About 25 Cascade-area residents attended the second of a pair of workshops presented by the Heart & Soul Committee at Cascade High School Nov. 7. The first of the presentations took place Nov. 3 and included the same information; the dates and times of the events were staggered to encourage participation.
Those in attendance listened to committee member Shontele Orr and Jason Neises, a Heart & Soul coach from the Community Foundation of Greater Dubuque, talk about the purpose of the meeting and discuss some of the committee’s findings to this point but it was anything but a quiet two hours of listening. Participants broke off into small groups to discuss various points brought up by the presenters to determine if the committee and the town are headed in the right direction.
Orr explained that participation by as many people as possible is key to the success not only of Heart & Soul, but of Cascade as a whole. “The thing that I really like about it is the fact we keep telling everybody we want to hear from all voices. We really want to reach out and make sure we’re hearing from all voices — what you love, and what you want to see different.”
She explained that Phase 1 of the process laid the groundwork, assembled the team and got the word out about the process and that Phase 2 was the “meat” of the process. The committee is at the point where it is sharing the data and asking if it’s getting it right, if it’s missing things, how the community feels about it and what everyone involved can do to make Cascade even better.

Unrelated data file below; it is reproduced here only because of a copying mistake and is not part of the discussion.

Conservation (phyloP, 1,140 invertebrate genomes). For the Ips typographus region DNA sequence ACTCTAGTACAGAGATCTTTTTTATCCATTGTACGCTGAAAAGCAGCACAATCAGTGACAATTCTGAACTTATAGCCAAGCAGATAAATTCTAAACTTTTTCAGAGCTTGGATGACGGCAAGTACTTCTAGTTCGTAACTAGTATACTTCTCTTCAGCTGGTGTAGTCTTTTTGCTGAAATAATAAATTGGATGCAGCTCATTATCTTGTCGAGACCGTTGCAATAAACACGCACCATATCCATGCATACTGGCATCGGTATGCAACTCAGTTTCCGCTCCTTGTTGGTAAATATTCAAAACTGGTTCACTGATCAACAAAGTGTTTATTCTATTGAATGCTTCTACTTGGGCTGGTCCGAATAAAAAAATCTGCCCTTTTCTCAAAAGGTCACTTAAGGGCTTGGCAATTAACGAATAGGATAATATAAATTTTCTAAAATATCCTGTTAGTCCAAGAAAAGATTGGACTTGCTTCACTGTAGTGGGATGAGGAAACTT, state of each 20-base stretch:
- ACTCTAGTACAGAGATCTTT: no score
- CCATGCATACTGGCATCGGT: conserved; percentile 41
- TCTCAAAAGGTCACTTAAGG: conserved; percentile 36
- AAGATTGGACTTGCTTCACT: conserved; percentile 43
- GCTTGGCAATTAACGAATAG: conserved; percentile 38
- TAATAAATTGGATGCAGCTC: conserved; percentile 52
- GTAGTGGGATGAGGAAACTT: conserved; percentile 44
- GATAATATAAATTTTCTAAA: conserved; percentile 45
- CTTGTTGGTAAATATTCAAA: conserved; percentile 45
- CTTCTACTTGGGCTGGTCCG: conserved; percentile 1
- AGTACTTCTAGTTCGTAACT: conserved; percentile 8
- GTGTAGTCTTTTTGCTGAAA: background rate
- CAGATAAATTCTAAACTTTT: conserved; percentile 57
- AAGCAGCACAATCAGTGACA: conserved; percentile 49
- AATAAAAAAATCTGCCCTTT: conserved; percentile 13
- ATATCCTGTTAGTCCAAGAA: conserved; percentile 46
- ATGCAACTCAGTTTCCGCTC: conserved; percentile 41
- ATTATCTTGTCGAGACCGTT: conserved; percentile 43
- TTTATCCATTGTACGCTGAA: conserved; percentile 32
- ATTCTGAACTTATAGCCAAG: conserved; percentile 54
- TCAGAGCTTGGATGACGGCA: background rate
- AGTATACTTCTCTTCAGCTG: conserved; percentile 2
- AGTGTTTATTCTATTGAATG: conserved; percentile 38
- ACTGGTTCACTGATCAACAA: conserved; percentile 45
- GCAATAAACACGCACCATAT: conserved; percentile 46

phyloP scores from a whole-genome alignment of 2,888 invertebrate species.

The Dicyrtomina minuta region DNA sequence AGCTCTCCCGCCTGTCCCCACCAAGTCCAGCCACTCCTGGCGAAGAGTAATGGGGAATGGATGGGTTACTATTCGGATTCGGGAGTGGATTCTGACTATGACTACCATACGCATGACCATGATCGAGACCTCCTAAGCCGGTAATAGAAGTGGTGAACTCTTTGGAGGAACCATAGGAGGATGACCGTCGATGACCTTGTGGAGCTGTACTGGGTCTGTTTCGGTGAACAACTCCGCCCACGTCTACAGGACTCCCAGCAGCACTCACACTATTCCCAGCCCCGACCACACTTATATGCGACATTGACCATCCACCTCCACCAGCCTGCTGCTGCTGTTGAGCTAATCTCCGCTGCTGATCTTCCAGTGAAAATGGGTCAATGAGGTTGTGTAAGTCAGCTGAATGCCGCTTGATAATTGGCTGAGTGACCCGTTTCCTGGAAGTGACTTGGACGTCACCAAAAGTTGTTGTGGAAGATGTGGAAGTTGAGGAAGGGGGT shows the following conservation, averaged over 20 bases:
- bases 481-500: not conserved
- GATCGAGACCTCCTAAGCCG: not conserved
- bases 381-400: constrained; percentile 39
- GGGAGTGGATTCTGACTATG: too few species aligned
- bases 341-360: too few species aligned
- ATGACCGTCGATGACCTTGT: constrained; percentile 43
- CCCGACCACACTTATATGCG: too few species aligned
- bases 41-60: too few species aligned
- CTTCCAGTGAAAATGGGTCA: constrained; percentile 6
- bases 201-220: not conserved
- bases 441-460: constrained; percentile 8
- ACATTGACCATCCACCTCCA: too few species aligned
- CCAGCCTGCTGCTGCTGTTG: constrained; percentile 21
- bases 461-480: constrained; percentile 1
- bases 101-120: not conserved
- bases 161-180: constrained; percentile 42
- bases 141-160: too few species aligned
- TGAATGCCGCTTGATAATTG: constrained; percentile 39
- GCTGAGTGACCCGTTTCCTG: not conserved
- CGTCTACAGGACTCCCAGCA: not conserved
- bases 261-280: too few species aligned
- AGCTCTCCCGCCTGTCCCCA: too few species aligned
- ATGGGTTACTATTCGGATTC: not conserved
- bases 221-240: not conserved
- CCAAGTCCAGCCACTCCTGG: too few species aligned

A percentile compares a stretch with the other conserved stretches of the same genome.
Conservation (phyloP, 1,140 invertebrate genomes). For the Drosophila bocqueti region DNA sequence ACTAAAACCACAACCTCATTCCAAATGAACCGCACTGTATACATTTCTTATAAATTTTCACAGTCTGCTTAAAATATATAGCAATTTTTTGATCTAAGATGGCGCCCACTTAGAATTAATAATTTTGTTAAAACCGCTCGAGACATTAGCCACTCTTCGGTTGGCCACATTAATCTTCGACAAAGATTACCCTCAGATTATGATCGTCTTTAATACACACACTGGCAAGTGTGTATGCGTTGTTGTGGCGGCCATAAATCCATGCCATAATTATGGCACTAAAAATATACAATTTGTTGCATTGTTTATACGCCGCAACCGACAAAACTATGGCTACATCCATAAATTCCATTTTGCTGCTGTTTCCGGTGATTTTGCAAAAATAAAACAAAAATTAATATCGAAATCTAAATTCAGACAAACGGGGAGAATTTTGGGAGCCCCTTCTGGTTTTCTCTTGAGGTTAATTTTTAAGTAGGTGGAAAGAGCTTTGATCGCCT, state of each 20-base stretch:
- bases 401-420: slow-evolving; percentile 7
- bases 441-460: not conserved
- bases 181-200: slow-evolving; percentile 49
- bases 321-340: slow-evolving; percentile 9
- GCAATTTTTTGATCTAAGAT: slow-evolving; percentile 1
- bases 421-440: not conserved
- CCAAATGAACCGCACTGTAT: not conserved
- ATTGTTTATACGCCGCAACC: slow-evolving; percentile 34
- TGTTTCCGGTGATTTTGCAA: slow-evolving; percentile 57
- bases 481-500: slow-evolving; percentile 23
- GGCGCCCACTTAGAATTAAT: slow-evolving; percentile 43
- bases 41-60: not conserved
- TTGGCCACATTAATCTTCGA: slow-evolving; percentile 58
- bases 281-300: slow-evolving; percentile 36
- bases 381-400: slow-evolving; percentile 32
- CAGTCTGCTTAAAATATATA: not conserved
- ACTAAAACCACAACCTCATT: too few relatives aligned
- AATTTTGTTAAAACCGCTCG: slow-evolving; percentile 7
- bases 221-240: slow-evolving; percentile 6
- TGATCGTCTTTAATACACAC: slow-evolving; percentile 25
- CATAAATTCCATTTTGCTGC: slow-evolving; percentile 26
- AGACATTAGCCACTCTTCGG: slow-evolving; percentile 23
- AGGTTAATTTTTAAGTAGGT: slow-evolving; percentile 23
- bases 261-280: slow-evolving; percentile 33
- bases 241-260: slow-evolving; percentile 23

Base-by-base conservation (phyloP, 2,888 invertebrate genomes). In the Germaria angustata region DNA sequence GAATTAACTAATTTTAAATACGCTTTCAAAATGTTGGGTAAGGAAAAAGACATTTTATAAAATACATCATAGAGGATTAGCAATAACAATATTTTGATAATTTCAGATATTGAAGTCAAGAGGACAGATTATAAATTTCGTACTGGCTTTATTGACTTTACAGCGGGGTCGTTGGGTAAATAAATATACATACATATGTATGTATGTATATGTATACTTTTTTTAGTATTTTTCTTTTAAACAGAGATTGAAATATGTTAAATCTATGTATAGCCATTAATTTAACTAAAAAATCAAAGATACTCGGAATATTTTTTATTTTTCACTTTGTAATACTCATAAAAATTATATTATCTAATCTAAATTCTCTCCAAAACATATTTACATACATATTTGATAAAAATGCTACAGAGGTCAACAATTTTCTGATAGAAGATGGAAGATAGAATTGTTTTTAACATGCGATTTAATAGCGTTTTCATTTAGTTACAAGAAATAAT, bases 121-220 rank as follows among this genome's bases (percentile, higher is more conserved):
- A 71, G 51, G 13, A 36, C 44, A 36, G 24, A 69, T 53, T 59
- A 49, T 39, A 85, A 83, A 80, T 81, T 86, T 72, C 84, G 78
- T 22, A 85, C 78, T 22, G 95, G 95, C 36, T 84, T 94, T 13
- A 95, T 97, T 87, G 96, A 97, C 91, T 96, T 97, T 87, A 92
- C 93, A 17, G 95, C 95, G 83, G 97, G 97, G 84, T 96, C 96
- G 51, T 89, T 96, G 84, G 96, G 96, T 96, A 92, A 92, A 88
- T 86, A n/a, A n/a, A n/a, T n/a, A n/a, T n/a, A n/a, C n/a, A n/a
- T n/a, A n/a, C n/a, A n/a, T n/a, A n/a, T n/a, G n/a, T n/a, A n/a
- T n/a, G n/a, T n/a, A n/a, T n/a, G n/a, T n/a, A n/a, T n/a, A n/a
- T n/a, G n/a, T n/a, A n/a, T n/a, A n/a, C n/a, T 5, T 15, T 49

The mounds of data were collected during six Heart & Soul events, 40 interviews and from 278 surveys.
In addition, there have been 25 articles or columns in the Cascade Pioneer, the group has 512 Facebook followers and collected more than 1,000 pieces regarding what respondents love about Cascade.
Neises backed up the importance of getting as many people to participate as possible, for more in-depth and all-inclusive figures. “Without your input, without your feedback on things, the data we’re collecting is just not going to be as meaningful.” Neises then presented a list of Cascade Heart & Soul Statements, which he emphasized was just a draft, and invited feedback on things people liked about each of the seven statements, as well as suggestions for changes to wording.
The statements amount to much more than cleverly worded “catchphrases,” as they will ultimately be the guide for the last two phases of the process, which will include prioritizing an action plan.
“You’re giving us guidance not only that we can use as a philanthropic organization, but that you can use to plan the future of your city,” said Neises. “It’s critical that your voice is heard.”